September Handgrenade. The Doolittle Raid: How Important?

John T Kuehn's picture

The Doolittle Raid:  How Important?

Handgrenade of the Month*

September 2019

John T. Kuehn


            In March and April of 1942 Admiral Ernest King, the brilliant but acerbic Commander in Chief of the US Navy (COMINCH) during World War II (as well as the CNO) ,put into execution a plan to use the carrier USS Hornet, newly arrived from the Atlantic Fleet, to launch 16 North American B-25 bombers on a one way trip to bomb Japan in retaliation for Pearl Harbor.  Famed aviation pioneer and US Army Air Force Lt. Colonel Jimmy Doolittle commanded the air component.  The overall naval commander for this stunt was Vice Admiral William F. Halsey, embarked on USS Enterprise of TF-16.  Thus two valuable aircraft carriers would be tied up for six weeks in total.  The raid would also serve, if successfully executed, as a morale boost to the American public mood, which was stunned from the two-ocean setbacks from the Japanese Imperial Navy (IJN)  in the Pacific (Singapore had fallen in February) and the German Operation “Drumbeat” by U-boats in the Atlantic and Gulf of Mexico.

            For years yours truly ascribed to the idea that this raid achieved not only its planned purposes, but was a critical causal element that led to the Midway operation by the IJN’s premier striking force, Dai Ichi Kido Butai.  The argument goes that the humiliation of the Japanese Navy’s promise to protect the Emperor from any US bombers or naval attacks in the sacred home islands belied by this attack convinced key elites in the Supreme Council for the Direction of the War-- composed of Japanese Army and Navy officers –to approve Admiral Isoruku’s proposal to seize Midway Island.  Yamamoto’s plan was a gambit to intended to lure the US Pacific Fleet, which had also been raiding from New Guinea to the Gilbert Islands with its carriers, into an ambush as they came out to defend Midway.

            However the math does not work.  Yamamoto’s original plan had been to actually invade further east, closer to Hawaii, but he finally settled on the Midway plan and his advocacy of this more moderate goal, and his stature as the commander of a Combined Fleet that had delivered nothing but victory since December 7, 1941, convinced the Imperial Naval General staff to agree to his proposal BEFORE the Doolittle Raid occurred.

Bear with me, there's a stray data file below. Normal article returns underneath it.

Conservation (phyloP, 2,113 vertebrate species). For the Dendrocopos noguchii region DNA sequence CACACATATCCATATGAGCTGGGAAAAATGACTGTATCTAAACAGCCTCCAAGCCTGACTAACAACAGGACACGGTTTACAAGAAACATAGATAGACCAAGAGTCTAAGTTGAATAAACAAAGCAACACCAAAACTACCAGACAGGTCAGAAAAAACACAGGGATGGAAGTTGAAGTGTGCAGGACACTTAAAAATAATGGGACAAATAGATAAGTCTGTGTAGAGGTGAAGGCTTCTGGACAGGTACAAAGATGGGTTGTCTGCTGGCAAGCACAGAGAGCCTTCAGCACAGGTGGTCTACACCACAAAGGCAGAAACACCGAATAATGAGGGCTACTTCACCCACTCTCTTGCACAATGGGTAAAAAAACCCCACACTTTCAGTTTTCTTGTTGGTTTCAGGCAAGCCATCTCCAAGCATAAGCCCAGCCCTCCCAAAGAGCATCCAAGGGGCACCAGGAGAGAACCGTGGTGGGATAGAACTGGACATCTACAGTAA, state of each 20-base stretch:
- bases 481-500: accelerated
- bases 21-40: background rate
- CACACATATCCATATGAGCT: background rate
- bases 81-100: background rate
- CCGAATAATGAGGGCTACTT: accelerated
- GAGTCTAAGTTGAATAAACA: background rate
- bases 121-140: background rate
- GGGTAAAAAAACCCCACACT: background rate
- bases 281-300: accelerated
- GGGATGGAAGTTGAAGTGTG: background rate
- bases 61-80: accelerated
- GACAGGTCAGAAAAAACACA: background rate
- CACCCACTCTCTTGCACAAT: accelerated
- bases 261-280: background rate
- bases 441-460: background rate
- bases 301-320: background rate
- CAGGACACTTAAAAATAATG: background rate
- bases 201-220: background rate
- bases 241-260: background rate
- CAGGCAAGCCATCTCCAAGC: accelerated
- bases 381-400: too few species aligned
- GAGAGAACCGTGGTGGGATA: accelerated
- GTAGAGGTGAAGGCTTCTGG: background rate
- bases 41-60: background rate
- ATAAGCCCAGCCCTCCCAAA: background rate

This fact makes estimating the impact of the Doolittle Raid, which Nimitz believed a rash operation with little payoff, more problematic.   Nimitz was concerned that the commitment of half of his available carriers to this operations left his southern flank and developing base structure at risk.  One lone carrier task force, under Frank Jack Fletcher (embarked on Yorktown) was left warily watching all by itself in the Coral Sea.  USS Lexington, on canned spinach rations for almost a month had left and returned to be re-victualed and rested in Pearl.

What say the naval historians on the H-WAR (or historians in general).  Has the Doolittle Raid been over-rated in its importance to the progress of the Pacific War?  Was it an unwise gambit that violated Nimitz’s own policy of “calculated risk.”?  What else should be factored in, eg. the reputed reinforcement of fighter squadrons for home defense in the home islands of Japan?



 John Lundstrom, The First South Pacific Campaign, Pacific Fleet Strategy December 1941 -June 1942 (1976)

________. Black Shoe Carrier Admiral:  Frank Jack Fletcher at Coral Sea Midway, and Guadalcanal (2006)

Jonathan Parshall and Anthony Tully, Shattered Sword: The Untold Story of the Battle of Midway (2005).

*I will be going into this, and many other things, at a lecture at the Dole Center at the University of Kansas sometime at 1500 on 12 September 2019 in a lecture entitled "The Forgotten Admiral:  Frank Jack Fletcher."